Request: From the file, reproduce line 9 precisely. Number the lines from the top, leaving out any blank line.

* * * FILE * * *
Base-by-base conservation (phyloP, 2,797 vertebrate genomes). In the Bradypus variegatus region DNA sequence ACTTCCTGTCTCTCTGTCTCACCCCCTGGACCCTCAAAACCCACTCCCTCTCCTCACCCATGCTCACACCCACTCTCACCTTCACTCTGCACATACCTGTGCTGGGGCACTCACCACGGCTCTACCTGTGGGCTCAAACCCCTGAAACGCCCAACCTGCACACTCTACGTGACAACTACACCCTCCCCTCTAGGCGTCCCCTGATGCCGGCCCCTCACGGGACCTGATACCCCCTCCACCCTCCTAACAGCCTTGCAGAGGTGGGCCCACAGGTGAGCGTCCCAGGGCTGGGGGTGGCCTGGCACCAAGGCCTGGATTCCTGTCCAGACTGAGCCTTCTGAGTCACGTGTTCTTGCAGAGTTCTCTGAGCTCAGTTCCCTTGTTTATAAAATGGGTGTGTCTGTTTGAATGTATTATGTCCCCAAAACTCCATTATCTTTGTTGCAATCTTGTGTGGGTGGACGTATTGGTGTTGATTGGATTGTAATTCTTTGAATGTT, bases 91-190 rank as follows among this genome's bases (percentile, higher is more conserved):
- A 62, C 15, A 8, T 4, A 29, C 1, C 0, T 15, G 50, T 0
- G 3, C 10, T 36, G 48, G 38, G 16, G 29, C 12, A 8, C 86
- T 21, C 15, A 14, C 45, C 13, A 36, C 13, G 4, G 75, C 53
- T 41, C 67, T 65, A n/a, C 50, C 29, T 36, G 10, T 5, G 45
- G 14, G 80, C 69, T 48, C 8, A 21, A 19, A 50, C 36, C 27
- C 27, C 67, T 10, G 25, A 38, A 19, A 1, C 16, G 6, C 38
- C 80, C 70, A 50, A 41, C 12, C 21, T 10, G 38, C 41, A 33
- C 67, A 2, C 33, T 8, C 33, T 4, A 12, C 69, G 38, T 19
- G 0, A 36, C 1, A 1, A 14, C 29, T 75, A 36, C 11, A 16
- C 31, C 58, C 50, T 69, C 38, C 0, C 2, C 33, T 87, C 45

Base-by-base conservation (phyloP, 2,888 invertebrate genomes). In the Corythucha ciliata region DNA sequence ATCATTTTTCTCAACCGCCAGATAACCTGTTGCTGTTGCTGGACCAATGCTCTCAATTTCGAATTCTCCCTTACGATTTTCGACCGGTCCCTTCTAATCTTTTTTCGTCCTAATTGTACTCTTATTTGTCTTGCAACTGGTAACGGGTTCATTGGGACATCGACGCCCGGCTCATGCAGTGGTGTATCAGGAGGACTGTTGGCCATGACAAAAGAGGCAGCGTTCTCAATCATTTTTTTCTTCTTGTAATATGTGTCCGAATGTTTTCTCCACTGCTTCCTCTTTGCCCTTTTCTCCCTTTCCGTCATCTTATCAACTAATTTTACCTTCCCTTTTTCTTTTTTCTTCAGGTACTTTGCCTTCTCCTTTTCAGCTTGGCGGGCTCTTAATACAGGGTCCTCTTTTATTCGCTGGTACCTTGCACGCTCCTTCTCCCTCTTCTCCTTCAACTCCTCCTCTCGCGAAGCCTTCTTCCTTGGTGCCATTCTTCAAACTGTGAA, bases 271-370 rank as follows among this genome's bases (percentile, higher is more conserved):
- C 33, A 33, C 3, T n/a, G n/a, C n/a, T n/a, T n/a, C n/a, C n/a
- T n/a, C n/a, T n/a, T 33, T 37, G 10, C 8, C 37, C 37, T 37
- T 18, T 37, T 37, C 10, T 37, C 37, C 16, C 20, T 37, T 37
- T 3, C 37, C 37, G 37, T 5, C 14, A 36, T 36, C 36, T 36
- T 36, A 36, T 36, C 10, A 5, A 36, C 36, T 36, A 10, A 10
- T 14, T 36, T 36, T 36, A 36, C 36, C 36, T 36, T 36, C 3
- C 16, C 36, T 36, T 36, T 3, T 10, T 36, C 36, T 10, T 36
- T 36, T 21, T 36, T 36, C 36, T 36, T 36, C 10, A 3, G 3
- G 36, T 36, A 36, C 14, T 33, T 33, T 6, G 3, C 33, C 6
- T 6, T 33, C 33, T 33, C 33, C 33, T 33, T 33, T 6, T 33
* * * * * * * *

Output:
- C 67, A 2, C 33, T 8, C 33, T 4, A 12, C 69, G 38, T 19